Music Bio – Marco Girgenti

Bridging a 10 year gap

With over 30 years of professional experience as a live and studio musical arranger, studio musician and composer, Marco Girgenti has conducted off Broadway musicals composed TV commercials and themes, collaborated on Juno Award winning albums and worked as a private music instructor for theory, composition, piano, bass and other instruments.

Whether arranging for an 80 piece choir, full orchestra, an East Indian percussion ensemble, kids records or a 4 piece R&B outfit, his experience has allowed for a diverse artist to emerge.

He was active as a music director in several churches in the Toronto area and has been worship producer for events at others in North America and abroad. Marco has been a guest on the nationally aired 100 Huntley Street on several occasions and collaborated with artists internationally from The USA to Germany.

He has worked as an arranger with A-list studio musicians regularly heard on recordings ranging from Michael W. Smith, Reba McEntire, Josh Groban, Amy Grant, Faith Hill, Garth Brooks, DC Talk, Madonna, the Jackson 5 and more. Along the way, Marco produced and cowrote music for what became known as b4-4, a pop trio signed to Sony Music (currently known as RyanDan) and became the most decorated composer in synchronized skating music, even lending his talents to the Winter Olympics, editing for skating legend Elvis Stojko.

His music has been described as “epic” by Mark Masri (international recording artist/David Foster/Olivia Newton John etc…) and “deeply passionate and moving” by world renowned film composer Ennio Morricone (The Good, the Bad and the Ugly, The Mission, the Untouchables, the Hateful 8) and over 500 other film scores.

His latest single, Amore É, sung by Mark Masri picked up immediate airplay on Italo-Canadian radio and was picked up, along with another piece for any upcoming series by celebrity chef – David Rocco.

After leaving the music business professionally for over 10 years, he virtually vanished from the music scene. In fact, the last time he worked as a music director, he had to prove people he was a musician, since he had been in the industry pre-Google!

Marco has been slowly but surely “pulled back in,” to his first love, which is the reason you see the website before.Marco has been working on releasing his first album some new material and well as songs that have “sat in the vault” as he puts it, nearly a quarter of a century.

Marco is slowly returning to music, but as many have recently said ; it is doubtful the music ever actually left him.

To listen to Amore É, please click here

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Stupidy is a Universal Vehicle – Whether 2 wheels or 4.

There are as many crappy cyclists as there are crappy drivers. It’s a human thing as much as an attitude thing. If you are an idiot behind the wheel then you may just be an idiot ON your wheels.

I will be cycling at the crack of dawn and outside of the city going forward. I have cycled through 2 entire bitter winters without any concern for safety from other riders because we, the people who are out there in the snow at 20 below, are usually seasoned, experienced and soundly out of our minds.

The blown tire that took me down on a straightaway at about 25 km/h.

When the nice weather hits it’s a whole different situation and everyone at any skill level and competence, or lack thereof goes out. Then you have a parking lot on all the trails and people weave in and out of lanes and I sometimes think consciousness, as well as alternate realities.

Now, you add this situation with Covid and the congestion and incompetence hurtle into the stratosphere and now I do not feel safe at all.

If you are taking a selfie while driving, you are an idiot. If you take one on your bike, then you are an elevated and especially annoying idiot and you may have a gift in this area. You should run for office, you are destined for greatness.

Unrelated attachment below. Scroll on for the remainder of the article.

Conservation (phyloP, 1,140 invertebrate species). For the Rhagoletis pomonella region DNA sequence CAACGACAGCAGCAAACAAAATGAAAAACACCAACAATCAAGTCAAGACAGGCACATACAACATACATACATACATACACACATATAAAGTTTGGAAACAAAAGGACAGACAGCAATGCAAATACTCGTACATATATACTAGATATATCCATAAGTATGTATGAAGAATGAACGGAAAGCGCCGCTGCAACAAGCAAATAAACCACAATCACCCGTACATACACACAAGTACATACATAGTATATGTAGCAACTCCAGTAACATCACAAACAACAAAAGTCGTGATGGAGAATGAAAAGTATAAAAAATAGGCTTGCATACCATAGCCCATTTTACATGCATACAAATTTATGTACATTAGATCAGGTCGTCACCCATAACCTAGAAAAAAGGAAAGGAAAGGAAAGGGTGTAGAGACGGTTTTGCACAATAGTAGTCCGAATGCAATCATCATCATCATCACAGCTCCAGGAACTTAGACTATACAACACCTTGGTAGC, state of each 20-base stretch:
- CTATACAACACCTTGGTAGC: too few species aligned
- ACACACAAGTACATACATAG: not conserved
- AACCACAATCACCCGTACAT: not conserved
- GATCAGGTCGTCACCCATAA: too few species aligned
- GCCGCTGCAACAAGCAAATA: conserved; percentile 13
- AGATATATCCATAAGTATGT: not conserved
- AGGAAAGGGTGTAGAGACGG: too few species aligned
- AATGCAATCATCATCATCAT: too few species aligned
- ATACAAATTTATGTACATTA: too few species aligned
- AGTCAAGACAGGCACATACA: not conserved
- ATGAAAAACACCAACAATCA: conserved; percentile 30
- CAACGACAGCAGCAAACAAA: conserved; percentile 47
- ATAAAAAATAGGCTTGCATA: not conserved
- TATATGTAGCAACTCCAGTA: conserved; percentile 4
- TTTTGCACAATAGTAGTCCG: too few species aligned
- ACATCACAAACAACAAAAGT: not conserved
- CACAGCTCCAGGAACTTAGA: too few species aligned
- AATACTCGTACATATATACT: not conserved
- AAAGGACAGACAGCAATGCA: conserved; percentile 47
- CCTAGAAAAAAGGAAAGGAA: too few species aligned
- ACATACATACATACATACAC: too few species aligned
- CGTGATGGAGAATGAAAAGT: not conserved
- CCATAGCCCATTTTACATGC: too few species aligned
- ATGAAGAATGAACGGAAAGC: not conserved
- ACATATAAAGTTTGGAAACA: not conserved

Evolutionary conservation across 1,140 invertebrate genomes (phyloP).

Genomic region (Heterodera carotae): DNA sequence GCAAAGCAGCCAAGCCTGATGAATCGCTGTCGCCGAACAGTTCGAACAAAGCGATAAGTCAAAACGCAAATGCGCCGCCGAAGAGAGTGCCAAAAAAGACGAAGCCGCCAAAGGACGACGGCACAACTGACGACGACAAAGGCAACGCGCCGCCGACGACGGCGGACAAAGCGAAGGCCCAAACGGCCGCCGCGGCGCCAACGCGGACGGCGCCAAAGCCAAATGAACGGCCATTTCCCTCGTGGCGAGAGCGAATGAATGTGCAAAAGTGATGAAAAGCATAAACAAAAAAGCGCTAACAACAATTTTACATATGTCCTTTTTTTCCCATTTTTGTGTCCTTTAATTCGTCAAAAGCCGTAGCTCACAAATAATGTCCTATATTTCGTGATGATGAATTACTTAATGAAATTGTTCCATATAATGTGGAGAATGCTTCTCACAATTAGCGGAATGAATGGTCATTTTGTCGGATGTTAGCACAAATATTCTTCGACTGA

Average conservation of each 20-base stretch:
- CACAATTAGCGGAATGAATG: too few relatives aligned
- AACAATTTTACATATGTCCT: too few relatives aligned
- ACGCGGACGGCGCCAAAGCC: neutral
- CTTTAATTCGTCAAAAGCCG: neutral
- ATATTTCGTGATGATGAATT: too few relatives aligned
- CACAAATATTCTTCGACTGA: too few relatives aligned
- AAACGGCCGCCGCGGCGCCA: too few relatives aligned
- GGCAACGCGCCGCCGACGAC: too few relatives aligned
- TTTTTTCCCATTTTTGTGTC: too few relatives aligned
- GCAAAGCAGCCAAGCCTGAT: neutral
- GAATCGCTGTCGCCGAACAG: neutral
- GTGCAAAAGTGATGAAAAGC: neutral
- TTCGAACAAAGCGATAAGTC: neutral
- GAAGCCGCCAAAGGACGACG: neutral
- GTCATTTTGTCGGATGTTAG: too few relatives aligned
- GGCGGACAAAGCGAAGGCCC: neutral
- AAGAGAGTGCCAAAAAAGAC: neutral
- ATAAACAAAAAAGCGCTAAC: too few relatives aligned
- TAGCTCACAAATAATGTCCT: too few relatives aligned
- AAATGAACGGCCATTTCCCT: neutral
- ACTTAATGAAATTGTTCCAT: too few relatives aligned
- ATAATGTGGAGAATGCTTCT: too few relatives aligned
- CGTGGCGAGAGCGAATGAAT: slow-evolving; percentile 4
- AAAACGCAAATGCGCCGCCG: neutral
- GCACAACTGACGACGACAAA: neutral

I was cycling back in from audition at about km 30 of a 56 km round trip. GORGEOUS DAY! I had stopped by the lakefront at our local Lavazza coffee shop

I got back on the trails which were congested. A guy looking into his cell phone laughing away stepped onto the trail and the cyclist coming towards him had no chance and he went over the handlebars.

I stopped to comfort the guy. Trust me, it’s traumatic to land on concrete like a slab of meat. After a while he was calmer and off I went.

GORGEOUS DAY! Suddenly, there he was, to my left, my “gift.” The miscreant narcissist with no helmet, his seat so low I thought it would rub against the tire. I could not make out which were wider; the crack of his butt or the ones on the sidewalk.

He had his mobile device on and wired earbuds, no, not wireless, which makes this VERY juicy and he had it up just a little higher than his head as he Face Timed…

… and then, it came time for him to face unadulterated, unabridged, absolute and ferocious stupidity as the phone slipped from his hand, the cable wrapped around the tire and the phone went flying and hit the ground like the cyclist I had seen just a few minutes earlier had.

He had to cycle back at least 15 feet to get his phone.

Of course, since I had stopped to help the other cyclist, I decided to laugh inside. It was a laugh of satisfaction, nay, of revenge in a way and yes, I admit it, I enjoyed it. Stupid is funny. You can’t fix stupid. Stupid at that level is a gift, a calling to excel at it like it’s a competitive sport.

I know. Save me a seat and tell Lucifer I said hi.

Obviously everyone has a right to be out there and it is beautiful to see people get out of their rolling metal coffins, but I have the right to protect my ass and get out of the way of those learning, God bless them and I really mean that.

Besides, history has proven that I generally fall in perfect weather and all by myself, I don’t need assistance from anyone in this regard 😜Ride safe.

Here’s what happens to your EXPENSIVE jacket when you wind up body surfing on concrete with an added 6 feet of drag for good measure.

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My Proviz Story and Review

First of all, just for transparency’s sake, I am not employed by Proviz nor is anyone I know, nor is this a solicited testimonial. This is just something I wanted to do 🙂

Caught in Ice Rain 2020

Brief background for context:

As of last October 2018 I found myself without a car. 

I bought a beater bike (have since upgraded).

I fell head over heels – both figuratively and literally with biking, more on that in a moment, but I biked/commuted all winter. When it was snowing and 25 below, I was out there. Keep in mind, I am a commuter and my first real road experience came earlier this year at 86 km and then a 133 km trip.